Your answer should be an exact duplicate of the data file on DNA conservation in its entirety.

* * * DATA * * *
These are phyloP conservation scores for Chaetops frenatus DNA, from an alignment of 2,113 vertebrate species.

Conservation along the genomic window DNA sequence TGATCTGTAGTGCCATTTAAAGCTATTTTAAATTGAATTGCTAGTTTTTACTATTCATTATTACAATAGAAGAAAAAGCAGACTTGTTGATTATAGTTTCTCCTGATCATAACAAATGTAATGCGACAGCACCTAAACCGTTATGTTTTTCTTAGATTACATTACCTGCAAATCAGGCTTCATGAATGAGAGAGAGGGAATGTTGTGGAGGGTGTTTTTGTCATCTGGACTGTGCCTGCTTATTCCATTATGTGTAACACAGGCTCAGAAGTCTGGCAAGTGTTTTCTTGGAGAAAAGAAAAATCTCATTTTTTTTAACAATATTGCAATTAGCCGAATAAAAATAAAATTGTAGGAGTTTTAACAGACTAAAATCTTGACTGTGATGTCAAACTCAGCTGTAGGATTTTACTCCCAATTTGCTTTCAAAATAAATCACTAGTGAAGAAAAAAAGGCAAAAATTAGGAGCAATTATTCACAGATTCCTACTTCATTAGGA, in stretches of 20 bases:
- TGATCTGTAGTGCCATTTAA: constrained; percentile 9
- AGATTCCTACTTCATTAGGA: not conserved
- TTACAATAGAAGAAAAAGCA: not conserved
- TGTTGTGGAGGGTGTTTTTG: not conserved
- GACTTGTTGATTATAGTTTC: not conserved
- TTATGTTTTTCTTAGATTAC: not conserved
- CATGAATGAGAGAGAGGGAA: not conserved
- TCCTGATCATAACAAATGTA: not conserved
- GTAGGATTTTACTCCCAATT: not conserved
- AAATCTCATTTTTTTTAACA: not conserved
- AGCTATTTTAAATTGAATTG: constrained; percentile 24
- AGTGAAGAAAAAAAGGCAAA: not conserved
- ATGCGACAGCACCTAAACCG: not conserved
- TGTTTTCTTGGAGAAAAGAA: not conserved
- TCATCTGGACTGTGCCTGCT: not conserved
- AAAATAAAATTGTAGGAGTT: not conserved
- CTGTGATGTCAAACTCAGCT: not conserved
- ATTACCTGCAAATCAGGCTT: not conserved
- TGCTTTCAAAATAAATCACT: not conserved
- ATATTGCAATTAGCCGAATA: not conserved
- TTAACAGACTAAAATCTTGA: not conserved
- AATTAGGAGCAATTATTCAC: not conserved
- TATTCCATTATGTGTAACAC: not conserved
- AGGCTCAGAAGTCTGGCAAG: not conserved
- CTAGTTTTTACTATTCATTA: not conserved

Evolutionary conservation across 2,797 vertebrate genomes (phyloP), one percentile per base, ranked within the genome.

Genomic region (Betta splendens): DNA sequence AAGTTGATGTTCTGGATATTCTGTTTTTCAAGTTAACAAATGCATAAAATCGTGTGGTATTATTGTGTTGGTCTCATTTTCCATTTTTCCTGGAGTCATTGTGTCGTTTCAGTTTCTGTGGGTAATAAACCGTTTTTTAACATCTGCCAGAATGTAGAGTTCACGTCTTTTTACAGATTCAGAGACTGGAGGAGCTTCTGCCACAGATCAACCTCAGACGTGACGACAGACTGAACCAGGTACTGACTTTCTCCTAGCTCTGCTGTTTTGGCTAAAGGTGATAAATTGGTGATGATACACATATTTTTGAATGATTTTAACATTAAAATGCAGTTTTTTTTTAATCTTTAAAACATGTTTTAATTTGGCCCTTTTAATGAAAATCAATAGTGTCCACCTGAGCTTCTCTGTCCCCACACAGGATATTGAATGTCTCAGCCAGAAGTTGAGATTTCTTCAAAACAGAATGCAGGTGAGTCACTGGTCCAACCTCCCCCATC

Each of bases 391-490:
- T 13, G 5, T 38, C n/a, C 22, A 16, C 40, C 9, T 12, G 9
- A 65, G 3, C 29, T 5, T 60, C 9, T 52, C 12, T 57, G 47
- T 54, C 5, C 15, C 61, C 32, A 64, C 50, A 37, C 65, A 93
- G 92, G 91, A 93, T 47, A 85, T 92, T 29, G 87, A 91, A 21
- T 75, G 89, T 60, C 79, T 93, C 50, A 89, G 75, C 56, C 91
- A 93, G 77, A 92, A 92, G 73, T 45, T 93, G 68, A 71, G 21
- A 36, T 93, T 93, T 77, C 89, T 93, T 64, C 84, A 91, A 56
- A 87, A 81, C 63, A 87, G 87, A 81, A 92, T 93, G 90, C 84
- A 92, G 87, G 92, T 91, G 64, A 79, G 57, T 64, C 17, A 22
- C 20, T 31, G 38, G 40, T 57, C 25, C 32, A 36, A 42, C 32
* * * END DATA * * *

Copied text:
These are phyloP conservation scores for Chaetops frenatus DNA, from an alignment of 2,113 vertebrate species.

Conservation along the genomic window DNA sequence TGATCTGTAGTGCCATTTAAAGCTATTTTAAATTGAATTGCTAGTTTTTACTATTCATTATTACAATAGAAGAAAAAGCAGACTTGTTGATTATAGTTTCTCCTGATCATAACAAATGTAATGCGACAGCACCTAAACCGTTATGTTTTTCTTAGATTACATTACCTGCAAATCAGGCTTCATGAATGAGAGAGAGGGAATGTTGTGGAGGGTGTTTTTGTCATCTGGACTGTGCCTGCTTATTCCATTATGTGTAACACAGGCTCAGAAGTCTGGCAAGTGTTTTCTTGGAGAAAAGAAAAATCTCATTTTTTTTAACAATATTGCAATTAGCCGAATAAAAATAAAATTGTAGGAGTTTTAACAGACTAAAATCTTGACTGTGATGTCAAACTCAGCTGTAGGATTTTACTCCCAATTTGCTTTCAAAATAAATCACTAGTGAAGAAAAAAAGGCAAAAATTAGGAGCAATTATTCACAGATTCCTACTTCATTAGGA, in stretches of 20 bases:
- TGATCTGTAGTGCCATTTAA: constrained; percentile 9
- AGATTCCTACTTCATTAGGA: not conserved
- TTACAATAGAAGAAAAAGCA: not conserved
- TGTTGTGGAGGGTGTTTTTG: not conserved
- GACTTGTTGATTATAGTTTC: not conserved
- TTATGTTTTTCTTAGATTAC: not conserved
- CATGAATGAGAGAGAGGGAA: not conserved
- TCCTGATCATAACAAATGTA: not conserved
- GTAGGATTTTACTCCCAATT: not conserved
- AAATCTCATTTTTTTTAACA: not conserved
- AGCTATTTTAAATTGAATTG: constrained; percentile 24
- AGTGAAGAAAAAAAGGCAAA: not conserved
- ATGCGACAGCACCTAAACCG: not conserved
- TGTTTTCTTGGAGAAAAGAA: not conserved
- TCATCTGGACTGTGCCTGCT: not conserved
- AAAATAAAATTGTAGGAGTT: not conserved
- CTGTGATGTCAAACTCAGCT: not conserved
- ATTACCTGCAAATCAGGCTT: not conserved
- TGCTTTCAAAATAAATCACT: not conserved
- ATATTGCAATTAGCCGAATA: not conserved
- TTAACAGACTAAAATCTTGA: not conserved
- AATTAGGAGCAATTATTCAC: not conserved
- TATTCCATTATGTGTAACAC: not conserved
- AGGCTCAGAAGTCTGGCAAG: not conserved
- CTAGTTTTTACTATTCATTA: not conserved

Evolutionary conservation across 2,797 vertebrate genomes (phyloP), one percentile per base, ranked within the genome.

Genomic region (Betta splendens): DNA sequence AAGTTGATGTTCTGGATATTCTGTTTTTCAAGTTAACAAATGCATAAAATCGTGTGGTATTATTGTGTTGGTCTCATTTTCCATTTTTCCTGGAGTCATTGTGTCGTTTCAGTTTCTGTGGGTAATAAACCGTTTTTTAACATCTGCCAGAATGTAGAGTTCACGTCTTTTTACAGATTCAGAGACTGGAGGAGCTTCTGCCACAGATCAACCTCAGACGTGACGACAGACTGAACCAGGTACTGACTTTCTCCTAGCTCTGCTGTTTTGGCTAAAGGTGATAAATTGGTGATGATACACATATTTTTGAATGATTTTAACATTAAAATGCAGTTTTTTTTTAATCTTTAAAACATGTTTTAATTTGGCCCTTTTAATGAAAATCAATAGTGTCCACCTGAGCTTCTCTGTCCCCACACAGGATATTGAATGTCTCAGCCAGAAGTTGAGATTTCTTCAAAACAGAATGCAGGTGAGTCACTGGTCCAACCTCCCCCATC

Each of bases 391-490:
- T 13, G 5, T 38, C n/a, C 22, A 16, C 40, C 9, T 12, G 9
- A 65, G 3, C 29, T 5, T 60, C 9, T 52, C 12, T 57, G 47
- T 54, C 5, C 15, C 61, C 32, A 64, C 50, A 37, C 65, A 93
- G 92, G 91, A 93, T 47, A 85, T 92, T 29, G 87, A 91, A 21
- T 75, G 89, T 60, C 79, T 93, C 50, A 89, G 75, C 56, C 91
- A 93, G 77, A 92, A 92, G 73, T 45, T 93, G 68, A 71, G 21
- A 36, T 93, T 93, T 77, C 89, T 93, T 64, C 84, A 91, A 56
- A 87, A 81, C 63, A 87, G 87, A 81, A 92, T 93, G 90, C 84
- A 92, G 87, G 92, T 91, G 64, A 79, G 57, T 64, C 17, A 22
- C 20, T 31, G 38, G 40, T 57, C 25, C 32, A 36, A 42, C 32